Davis presents his meticulously outlined model of progressive sanctification in six sections. Section 1 is introductory in nature, explaining the need for salvation and presenting an overview of Davis’ four-part cycle. The middle four sections each present one stage in Davis’ model of sanctification. Section 6 provides a recap of the model, some scriptural examples that show the K-F-C-A cycle in practice, and some very practical instructions for applying Davis’ model. The book concludes with an exhortation to pursue the infinite journey toward progressive sanctification for the joy of knowing God.

In An Infinite Journey, Davis is effective in fulfilling his purpose. He has written a thorough description of sanctification, and has very carefully constructed a scriptural and compelling exhortation to holiness. The outline of this volume is easy to follow, since Davis lays out his roadmap graphically with a diagram of the K-F-C-A model. Each of the many points of Davis’ outline is very carefully supported by thorough exegesis of biblical texts from across the canon, and each chapter is saturated with quotes, references, and allusions to Scripture. In addition to the use of Scripture, Davis also provides numerous practical illustrations throughout the book that help to make this text accessible.

The most significant strength of this text is the balance that Davis brings to the discussion. By carefully balancing the importance of spiritual disciplines with the intent of a pursuit of holiness, Davis manages to avoid legalism while still providing structure and direction to an important journey.

One potential downside of this text is its sheer length. With over four hundred pages of text, reading An Infinite Journey is a significant investment. However, Davis has structured the book with a clear outline, short chapters, and frequent section headings that help the reader follow his careful articulation of the K-F-C-A model. Additionally, though the book is long, Davis clearly has more to say, which keeps the discussion moving; he also avoids repetition. A second weakness is the lack of an index. Davis has carefully explained many biblical texts, making the lack of a Scripture index as a quick reference somewhat disappointing. Despite this weakness, the clear outline of the book will allow the volume to be used as a reference for emphasis on a particular aspect of sanctification.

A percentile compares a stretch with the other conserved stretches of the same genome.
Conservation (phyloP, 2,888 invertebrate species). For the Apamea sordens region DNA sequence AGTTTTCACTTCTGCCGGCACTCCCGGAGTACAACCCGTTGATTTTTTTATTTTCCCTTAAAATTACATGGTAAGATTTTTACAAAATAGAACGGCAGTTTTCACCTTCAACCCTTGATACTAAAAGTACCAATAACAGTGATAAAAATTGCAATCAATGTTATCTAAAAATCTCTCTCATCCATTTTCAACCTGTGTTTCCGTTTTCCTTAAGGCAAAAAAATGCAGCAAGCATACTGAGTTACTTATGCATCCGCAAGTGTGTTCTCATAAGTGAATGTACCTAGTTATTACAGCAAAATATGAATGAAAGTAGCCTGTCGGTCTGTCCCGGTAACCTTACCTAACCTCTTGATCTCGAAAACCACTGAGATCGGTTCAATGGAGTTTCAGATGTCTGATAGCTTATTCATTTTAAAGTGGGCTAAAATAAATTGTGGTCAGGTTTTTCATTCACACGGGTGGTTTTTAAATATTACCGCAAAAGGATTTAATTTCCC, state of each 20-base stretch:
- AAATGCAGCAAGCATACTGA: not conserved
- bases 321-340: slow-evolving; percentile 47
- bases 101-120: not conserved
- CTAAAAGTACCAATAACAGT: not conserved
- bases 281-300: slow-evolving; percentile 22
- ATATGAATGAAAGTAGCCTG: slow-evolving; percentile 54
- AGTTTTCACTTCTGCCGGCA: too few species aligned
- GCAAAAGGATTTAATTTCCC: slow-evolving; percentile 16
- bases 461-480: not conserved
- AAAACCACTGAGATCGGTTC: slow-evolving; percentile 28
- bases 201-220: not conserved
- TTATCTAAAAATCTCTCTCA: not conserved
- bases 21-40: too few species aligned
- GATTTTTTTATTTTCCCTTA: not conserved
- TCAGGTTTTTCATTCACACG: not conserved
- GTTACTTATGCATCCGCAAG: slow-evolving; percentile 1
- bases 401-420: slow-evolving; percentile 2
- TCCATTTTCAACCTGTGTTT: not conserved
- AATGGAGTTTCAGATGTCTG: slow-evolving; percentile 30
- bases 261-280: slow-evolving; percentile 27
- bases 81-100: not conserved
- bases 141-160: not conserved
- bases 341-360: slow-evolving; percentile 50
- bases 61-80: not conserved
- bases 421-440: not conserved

This book is the best modern book on sanctification I have read; it is likely to become a standard text on the subject for years to come. It is written at a level that is accessible to a popular audience and yet so carefully argued and practically challenging that it would be a welcome addition to a seminary classroom or a scholar’s library.

Andrew J. Spencer

Andrew J. Spencer
Southeastern Baptist Theological Seminary
Monroe, Michigan, USA

Other Articles in this Issue

The book of Ecclesiastes diagnoses humanity’s tendency to link the value of human life with permanent accomplishment in our work...

In the current fascination of younger evangelicals with the ethos of both Roman Catholicism and Eastern Orthodoxy, John Henry Newman (1801–1890) has become something of a ‘poster child’...

A great deal of research has been done on the life and theology of Jonathan Edwards...

This article surveys the state of Edwards studies today, focusing particularly on its philosophical theologians who have zeroed in on Edwards’s doctrine of God...

This article critically examines Jonathan Edwards’s doctrine of the Trinity with a particular focus upon his understanding of the person of the Holy Spirit...